Temporary tattoos that can measure brain signals wirelessly

A group of researchers have developed "epidermal electronics" that can pick up brain signals.

If you're considering getting a tattoo, think long and hard. New, temporary ink could pick up on those brain waves and turn them into more than wishful revelries.

Researchers at the University of California, San Diego, and University of Illinois at Urbana-Champaign have collaborated on "epidermal electronics" — temporary tattoos that can wirelessly measure brain signals.

They are developing "foldable, stretchable electrode arrays that can non-invasively measure neural signals," according to their website.

Electrical engineer Todd Coleman at the University of California, San Diego, said the devices could be used to monitor for cognitive impairment, including Alzheimer's, schizophrenia and depression.

"We can pick up well-known brain markers reflective of" those conditions, he said.

And epidermal electronics can also pick up brain signals that mean something has caught a person’s attention, such as an advertisement or game. This, Coleman said, could lead to innovations in consumer products, specifically on smartphones and mobile devices.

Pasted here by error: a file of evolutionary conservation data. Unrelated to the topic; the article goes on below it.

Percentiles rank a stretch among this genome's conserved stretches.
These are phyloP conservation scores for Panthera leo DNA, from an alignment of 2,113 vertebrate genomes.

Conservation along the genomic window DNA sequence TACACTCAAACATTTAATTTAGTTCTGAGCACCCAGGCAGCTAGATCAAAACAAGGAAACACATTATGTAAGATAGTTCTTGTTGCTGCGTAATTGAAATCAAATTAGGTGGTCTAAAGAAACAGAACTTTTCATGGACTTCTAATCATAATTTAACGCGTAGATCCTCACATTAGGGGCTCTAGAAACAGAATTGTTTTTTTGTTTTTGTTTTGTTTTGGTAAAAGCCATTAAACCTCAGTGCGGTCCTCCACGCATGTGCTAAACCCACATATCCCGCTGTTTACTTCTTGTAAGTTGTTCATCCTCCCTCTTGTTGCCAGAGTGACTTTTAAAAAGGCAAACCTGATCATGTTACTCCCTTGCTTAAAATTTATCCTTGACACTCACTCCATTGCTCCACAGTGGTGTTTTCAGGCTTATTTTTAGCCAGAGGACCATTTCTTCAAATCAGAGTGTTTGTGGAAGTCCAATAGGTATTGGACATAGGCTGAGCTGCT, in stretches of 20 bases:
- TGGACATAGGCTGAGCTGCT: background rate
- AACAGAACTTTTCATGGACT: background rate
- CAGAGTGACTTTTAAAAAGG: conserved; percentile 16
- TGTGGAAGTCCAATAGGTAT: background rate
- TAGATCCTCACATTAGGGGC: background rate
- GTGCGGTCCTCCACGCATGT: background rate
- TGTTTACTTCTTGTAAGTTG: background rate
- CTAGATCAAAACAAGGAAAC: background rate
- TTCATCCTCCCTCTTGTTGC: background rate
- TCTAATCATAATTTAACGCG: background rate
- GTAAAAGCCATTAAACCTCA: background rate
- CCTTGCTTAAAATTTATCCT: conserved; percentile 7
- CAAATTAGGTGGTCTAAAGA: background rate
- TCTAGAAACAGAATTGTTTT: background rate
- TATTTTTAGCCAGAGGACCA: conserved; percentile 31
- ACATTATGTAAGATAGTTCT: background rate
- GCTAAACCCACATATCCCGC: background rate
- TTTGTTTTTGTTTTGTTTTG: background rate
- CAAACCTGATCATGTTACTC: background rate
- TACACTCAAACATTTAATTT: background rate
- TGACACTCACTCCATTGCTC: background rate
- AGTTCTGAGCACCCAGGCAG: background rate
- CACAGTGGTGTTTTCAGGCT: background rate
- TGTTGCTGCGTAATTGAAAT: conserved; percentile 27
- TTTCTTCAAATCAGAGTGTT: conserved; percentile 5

Earlier studies by Coleman's team showed that people could fly toy airplanes using only their minds. But the study participants were wearing electrode caps.

The temporary tattoos are an attempt to shrink those caps down. Txchnologist reported that Coleman’s team is working on using the devices to pilot planes and unmanned aerial vehicles, such as drones.

Additionally, Txchnologist reported, the tattoos could be placed on other areas of the body, such as the throat, where they could make silent, wireless communication — a sort of digital telekinesis — possible.

But for now Coleman and his team are focusing on their company, neuroVerse, and health-related products. He said they have begun to gain access to patients who may benefit from using the epidermal electronics.


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